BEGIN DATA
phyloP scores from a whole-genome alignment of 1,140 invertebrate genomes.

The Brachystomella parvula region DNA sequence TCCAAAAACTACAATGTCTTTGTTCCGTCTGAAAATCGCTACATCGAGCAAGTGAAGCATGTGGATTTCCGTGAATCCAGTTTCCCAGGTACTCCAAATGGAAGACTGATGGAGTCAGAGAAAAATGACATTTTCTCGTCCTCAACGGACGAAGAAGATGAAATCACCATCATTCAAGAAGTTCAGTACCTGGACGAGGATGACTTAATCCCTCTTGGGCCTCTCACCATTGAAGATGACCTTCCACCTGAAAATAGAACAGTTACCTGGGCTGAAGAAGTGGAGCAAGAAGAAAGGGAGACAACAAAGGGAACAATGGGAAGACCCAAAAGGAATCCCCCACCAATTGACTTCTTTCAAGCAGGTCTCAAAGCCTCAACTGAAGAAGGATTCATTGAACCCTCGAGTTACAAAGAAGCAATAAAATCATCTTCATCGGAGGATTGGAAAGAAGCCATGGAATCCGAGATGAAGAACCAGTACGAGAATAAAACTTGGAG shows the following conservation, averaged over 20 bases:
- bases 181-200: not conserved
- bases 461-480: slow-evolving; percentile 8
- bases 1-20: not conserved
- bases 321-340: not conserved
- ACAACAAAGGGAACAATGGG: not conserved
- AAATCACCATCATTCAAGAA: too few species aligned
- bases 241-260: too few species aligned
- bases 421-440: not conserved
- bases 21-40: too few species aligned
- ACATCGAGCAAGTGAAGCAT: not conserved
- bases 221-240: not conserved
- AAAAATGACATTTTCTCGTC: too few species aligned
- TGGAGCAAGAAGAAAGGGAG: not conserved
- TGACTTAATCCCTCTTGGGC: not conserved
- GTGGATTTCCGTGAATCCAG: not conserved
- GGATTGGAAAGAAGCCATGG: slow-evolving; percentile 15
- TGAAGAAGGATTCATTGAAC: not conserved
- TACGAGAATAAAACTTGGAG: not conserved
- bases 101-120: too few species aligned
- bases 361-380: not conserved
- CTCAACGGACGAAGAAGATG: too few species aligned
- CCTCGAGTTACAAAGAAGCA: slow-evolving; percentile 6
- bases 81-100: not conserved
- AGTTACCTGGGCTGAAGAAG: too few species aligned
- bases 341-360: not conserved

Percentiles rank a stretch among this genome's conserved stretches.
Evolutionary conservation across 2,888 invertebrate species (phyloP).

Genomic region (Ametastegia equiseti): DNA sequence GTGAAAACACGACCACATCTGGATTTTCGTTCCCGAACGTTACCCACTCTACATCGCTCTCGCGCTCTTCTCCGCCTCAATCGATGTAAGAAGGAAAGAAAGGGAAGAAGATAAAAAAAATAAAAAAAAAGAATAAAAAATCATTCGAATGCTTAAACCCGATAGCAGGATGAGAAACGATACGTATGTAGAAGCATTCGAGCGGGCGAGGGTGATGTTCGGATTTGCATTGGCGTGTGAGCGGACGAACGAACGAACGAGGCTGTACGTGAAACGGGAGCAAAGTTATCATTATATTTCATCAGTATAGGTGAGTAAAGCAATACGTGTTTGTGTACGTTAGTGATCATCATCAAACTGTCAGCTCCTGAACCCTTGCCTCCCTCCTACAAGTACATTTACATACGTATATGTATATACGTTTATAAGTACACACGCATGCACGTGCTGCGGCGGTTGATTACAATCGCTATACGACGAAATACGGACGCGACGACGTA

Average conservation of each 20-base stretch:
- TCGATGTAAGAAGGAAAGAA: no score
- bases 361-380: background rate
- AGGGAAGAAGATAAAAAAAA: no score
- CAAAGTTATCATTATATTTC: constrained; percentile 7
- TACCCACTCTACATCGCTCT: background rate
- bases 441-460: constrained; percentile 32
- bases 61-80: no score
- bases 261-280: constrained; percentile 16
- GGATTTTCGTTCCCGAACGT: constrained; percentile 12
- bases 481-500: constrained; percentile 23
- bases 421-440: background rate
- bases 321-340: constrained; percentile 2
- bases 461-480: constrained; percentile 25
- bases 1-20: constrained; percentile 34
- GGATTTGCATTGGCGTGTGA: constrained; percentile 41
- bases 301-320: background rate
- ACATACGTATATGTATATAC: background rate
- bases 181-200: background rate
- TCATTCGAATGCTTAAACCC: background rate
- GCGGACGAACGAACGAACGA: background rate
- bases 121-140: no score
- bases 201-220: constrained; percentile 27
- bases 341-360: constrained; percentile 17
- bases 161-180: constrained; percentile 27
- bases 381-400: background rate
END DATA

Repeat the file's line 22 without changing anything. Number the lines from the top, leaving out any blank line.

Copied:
- bases 361-380: not conserved